Concept

Furman v. Georgia

Summary
Furman v. Georgia, 408 U.S. 238 (1972), was a landmark criminal case in which the United States Supreme Court invalidated all then existing legal constructions for the death penalty in the United States. It was 5–4 decision, with each member of the majority writing a separate opinion. Following Furman, in order to reinstate the death penalty, states had to at least remove arbitrary and discriminatory effects in order to satisfy the Eighth Amendment to the U.S. Constitution. The decision mandated a degree of consistency in the application of the death penalty. This case resulted in a de facto moratorium of capital punishment throughout the United States, which ended when the case Gregg v. Georgia was decided in 1976 to allow the death penalty. The Supreme Court consolidated the cases Jackson v. Georgia and Branch v. Texas with the Furman decision, thereby invalidating the death penalty for rape; this ruling was confirmed post-Gregg in Coker v. Georgia. The Court had also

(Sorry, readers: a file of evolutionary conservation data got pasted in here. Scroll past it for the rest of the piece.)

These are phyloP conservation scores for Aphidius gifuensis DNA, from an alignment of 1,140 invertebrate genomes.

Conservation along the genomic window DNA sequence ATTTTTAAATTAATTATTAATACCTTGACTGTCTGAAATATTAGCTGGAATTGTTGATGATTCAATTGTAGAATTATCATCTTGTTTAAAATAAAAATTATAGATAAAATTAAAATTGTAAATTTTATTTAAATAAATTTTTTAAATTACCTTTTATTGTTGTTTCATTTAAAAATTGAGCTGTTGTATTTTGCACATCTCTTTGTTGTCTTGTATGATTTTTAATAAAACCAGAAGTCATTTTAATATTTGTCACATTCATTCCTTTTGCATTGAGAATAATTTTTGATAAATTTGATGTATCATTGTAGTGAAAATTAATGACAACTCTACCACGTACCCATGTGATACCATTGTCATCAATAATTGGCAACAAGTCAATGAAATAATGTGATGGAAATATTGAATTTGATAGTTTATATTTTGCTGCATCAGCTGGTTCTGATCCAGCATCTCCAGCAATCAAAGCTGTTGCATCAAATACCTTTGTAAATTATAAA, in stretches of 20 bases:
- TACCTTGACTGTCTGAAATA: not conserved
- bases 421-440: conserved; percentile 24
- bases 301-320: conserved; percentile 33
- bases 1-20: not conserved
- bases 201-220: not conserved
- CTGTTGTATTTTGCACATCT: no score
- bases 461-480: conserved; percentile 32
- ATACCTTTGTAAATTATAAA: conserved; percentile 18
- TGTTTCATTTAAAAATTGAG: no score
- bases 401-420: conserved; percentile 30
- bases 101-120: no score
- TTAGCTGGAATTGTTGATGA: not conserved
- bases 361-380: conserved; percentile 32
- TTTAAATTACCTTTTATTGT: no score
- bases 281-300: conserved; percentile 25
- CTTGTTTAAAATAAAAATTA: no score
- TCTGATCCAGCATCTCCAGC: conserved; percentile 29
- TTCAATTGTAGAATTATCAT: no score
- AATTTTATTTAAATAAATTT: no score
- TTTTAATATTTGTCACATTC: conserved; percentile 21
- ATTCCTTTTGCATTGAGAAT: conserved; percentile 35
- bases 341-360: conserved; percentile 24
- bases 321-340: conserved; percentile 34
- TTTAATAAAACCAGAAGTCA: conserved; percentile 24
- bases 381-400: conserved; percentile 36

About this result
This page is automatically generated and may contain information that is not correct, complete, up-to-date, or relevant to your search query. The same applies to every other page on this website. Please make sure to verify the information with EPFL's official sources.
Related publications

Loading

Related people

Loading

Related units

Loading

Related concepts

Loading

Related courses

Loading

Related lectures

Loading